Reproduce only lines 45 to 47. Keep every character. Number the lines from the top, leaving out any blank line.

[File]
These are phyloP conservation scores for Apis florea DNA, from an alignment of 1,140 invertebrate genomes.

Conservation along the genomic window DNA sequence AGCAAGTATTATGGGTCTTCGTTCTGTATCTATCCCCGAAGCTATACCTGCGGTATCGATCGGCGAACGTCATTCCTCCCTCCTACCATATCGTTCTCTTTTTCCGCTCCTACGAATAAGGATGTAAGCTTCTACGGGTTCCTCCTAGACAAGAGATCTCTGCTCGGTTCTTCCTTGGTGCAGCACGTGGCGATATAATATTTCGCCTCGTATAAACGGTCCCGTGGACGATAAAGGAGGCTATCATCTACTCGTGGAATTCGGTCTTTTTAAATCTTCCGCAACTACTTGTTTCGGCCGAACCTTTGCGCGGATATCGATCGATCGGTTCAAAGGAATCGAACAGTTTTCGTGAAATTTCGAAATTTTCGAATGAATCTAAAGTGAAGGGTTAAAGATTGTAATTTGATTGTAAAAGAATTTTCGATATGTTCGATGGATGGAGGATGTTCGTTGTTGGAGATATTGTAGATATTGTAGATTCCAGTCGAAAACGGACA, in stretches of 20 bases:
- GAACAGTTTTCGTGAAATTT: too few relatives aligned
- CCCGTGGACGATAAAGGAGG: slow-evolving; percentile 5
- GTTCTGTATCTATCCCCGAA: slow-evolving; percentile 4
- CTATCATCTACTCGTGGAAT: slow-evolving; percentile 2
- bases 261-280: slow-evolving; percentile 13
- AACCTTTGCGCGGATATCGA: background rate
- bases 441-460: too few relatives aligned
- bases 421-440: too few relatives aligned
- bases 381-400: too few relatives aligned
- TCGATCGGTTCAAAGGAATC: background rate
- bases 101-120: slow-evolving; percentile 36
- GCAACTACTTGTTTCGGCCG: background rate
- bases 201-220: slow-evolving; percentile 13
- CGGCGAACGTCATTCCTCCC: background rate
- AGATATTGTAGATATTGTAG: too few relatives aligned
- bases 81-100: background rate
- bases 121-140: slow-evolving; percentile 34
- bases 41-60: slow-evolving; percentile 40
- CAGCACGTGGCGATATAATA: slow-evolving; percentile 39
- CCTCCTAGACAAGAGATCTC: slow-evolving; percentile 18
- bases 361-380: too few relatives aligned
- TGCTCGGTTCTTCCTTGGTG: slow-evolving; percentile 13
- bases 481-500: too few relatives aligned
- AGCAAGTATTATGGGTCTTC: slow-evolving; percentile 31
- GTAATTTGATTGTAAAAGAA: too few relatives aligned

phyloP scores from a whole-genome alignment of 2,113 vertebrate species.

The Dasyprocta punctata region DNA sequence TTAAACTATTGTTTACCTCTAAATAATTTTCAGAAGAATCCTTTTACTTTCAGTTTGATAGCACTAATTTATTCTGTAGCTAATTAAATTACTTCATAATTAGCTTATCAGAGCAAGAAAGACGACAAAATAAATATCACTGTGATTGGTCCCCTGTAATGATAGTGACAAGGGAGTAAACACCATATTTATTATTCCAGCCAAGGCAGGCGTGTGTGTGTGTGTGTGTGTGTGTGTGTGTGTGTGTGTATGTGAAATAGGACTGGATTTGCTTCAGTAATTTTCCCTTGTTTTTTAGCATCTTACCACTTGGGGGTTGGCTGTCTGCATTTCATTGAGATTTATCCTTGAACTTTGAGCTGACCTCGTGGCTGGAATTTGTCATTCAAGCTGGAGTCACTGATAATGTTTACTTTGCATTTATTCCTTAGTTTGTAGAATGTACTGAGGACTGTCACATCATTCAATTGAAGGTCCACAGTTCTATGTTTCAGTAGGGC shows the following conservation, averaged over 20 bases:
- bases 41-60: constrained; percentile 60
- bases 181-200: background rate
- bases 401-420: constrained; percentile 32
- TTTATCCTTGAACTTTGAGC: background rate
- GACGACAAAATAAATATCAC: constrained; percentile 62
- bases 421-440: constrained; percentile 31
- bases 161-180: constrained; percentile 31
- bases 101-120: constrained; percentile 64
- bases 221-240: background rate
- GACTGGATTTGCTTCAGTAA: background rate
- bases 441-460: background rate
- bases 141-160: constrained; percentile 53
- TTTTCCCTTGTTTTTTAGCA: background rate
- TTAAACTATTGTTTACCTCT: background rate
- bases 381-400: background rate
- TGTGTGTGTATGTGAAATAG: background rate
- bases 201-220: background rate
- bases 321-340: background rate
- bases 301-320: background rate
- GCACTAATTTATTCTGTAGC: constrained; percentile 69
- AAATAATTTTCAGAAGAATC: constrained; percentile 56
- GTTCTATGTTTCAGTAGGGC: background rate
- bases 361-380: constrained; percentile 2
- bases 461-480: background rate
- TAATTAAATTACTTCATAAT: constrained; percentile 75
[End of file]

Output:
- TGTGTGTGTATGTGAAATAG: background rate
- bases 201-220: background rate
- bases 321-340: background rate